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Sat Jun 27, 2020, 12:29 AM

Federal Judge Rules Against New York's Outdoor Gathering Restrictions

Source: New York Law Journal

A federal judge on Friday pushed back against New York stateís COVID-19 gathering limits, granting a preliminary injunction in a case that challenged restrictions on houses of worship.

U.S. District Judge Gary Sharpe ordered New York officials to not enforce any outdoor gathering limitations, if people are following social-distancing requirements.

According to his order, the officials are also prevented from enforcing indoor gathering limits against the plaintiffs that are greater than restrictions placed on companies in phase two of the stateís reopening plan. That provision is also stipulated on people following social-distancing requirements.

The order is tied to a case filed earlier this month by two priests and three Orthodox Jewish residents of Brooklyn. The lawsuit, filed in the Northern District of New York, listed Gov. Andrew Cuomo, state Attorney General Letitia James and New York City Mayor Bill de Blasio as defendants.

Read more: https://www.law.com/newyorklawjournal/2020/06/26/federal-judge-rules-against-new-yorks-outdoor-gathering-restrictions/?slreturn=20200527002536

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Reply Federal Judge Rules Against New York's Outdoor Gathering Restrictions (Original post)
Polybius Jun 27 OP
mysteryowl Jun 27 #1
The Magistrate Jun 27 #2
Polybius Jun 27 #4
The Magistrate Jun 27 #5
Doodley Jun 27 #3
LTG Jun 27 #6
Squinch Jun 27 #7
Tom Traubert Jun 27 #8
marie999 Jun 27 #9
Igel Jun 27 #14
Tom Traubert Jun 27 #17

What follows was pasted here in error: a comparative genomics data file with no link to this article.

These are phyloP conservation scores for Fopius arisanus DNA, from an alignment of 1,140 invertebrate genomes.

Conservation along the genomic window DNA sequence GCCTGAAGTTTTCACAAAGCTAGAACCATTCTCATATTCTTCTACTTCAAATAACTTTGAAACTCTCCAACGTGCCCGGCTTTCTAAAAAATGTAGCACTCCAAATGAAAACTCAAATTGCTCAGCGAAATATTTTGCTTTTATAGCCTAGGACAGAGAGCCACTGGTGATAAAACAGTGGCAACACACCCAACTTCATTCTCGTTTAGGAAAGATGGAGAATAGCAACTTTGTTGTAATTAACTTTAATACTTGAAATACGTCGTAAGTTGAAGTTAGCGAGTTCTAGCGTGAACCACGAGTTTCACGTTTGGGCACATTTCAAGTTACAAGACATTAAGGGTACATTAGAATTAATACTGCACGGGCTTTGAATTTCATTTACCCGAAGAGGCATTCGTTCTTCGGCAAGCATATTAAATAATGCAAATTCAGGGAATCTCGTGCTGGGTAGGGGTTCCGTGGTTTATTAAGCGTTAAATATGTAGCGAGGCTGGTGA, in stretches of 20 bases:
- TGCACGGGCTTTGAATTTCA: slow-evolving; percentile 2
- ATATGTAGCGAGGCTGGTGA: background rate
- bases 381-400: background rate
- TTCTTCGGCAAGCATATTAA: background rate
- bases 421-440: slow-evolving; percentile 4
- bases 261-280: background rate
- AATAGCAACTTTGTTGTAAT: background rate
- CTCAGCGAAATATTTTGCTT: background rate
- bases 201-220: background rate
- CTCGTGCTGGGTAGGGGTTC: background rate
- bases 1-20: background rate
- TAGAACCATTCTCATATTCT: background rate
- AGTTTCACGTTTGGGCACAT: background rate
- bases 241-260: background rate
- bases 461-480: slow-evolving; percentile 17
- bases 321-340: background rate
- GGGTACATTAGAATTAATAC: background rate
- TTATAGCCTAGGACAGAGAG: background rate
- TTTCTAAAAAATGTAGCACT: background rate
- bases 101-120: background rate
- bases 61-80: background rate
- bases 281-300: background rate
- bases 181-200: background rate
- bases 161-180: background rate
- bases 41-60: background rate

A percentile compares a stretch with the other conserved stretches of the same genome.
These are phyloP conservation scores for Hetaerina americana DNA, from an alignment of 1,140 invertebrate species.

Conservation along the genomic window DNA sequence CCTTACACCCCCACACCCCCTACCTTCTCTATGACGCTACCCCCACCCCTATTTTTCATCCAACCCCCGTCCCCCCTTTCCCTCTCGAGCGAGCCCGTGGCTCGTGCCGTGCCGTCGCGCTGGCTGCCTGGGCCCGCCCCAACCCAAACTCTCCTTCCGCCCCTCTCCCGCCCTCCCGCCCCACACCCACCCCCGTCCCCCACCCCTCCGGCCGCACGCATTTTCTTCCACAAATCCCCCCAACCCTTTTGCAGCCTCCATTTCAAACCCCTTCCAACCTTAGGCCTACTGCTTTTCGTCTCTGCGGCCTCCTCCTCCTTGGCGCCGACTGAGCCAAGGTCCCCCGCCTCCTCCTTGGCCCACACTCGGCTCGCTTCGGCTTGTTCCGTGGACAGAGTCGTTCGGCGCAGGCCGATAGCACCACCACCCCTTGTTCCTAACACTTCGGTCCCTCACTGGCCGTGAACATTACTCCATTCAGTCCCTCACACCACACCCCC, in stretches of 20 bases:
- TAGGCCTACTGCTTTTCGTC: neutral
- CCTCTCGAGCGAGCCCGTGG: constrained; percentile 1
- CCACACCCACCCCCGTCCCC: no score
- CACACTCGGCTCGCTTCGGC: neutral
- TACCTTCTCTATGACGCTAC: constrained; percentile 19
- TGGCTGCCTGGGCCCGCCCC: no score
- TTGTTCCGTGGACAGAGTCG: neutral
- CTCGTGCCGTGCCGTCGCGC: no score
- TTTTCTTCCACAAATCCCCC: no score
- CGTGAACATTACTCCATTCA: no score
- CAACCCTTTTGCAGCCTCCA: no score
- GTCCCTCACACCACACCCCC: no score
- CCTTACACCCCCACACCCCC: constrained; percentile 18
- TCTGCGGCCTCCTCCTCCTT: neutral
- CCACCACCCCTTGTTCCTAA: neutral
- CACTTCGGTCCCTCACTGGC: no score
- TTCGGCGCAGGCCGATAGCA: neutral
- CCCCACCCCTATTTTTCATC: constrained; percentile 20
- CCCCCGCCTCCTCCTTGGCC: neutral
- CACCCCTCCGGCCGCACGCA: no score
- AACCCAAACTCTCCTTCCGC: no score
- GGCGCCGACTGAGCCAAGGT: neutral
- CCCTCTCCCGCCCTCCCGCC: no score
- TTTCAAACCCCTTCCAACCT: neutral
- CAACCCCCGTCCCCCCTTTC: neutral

bucolic_frolic Jun 27 #10
Tom Traubert Jun 27 #18
billh58 Jun 27 #19
niyad Jun 27 #13
The Magistrate Jun 27 #15
moonseller66 Jun 27 #11
Igel Jun 27 #16
NickB79 Jun 27 #12

Response to Polybius (Original post)

Sat Jun 27, 2020, 12:32 AM

1. Wow, churches have some serious political and legal clout.

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Response to Polybius (Original post)

Sat Jun 27, 2020, 12:35 AM

2. Who Appointed This Idiot, Sir?

Does the article say?

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Response to The Magistrate (Reply #2)

Sat Jun 27, 2020, 12:53 AM

4. No, but I looked up his name

George W. Bush on April 28, 2003.

https://en.wikipedia.org/wiki/Gary_L._Sharpe

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Response to Polybius (Reply #4)

Sat Jun 27, 2020, 12:59 AM

5. Thank You, Sir

I appreciate your taking the time. I should have thought of that myself.

Nowadays, unfortunately, it is necessary to presume judicial decisions are concerned more with politics than with the law. With the present regime driving so hard against public health measures, I see no reason to suspect a judge appointed by a Republican had any other consideration but party loyalty in such a decision.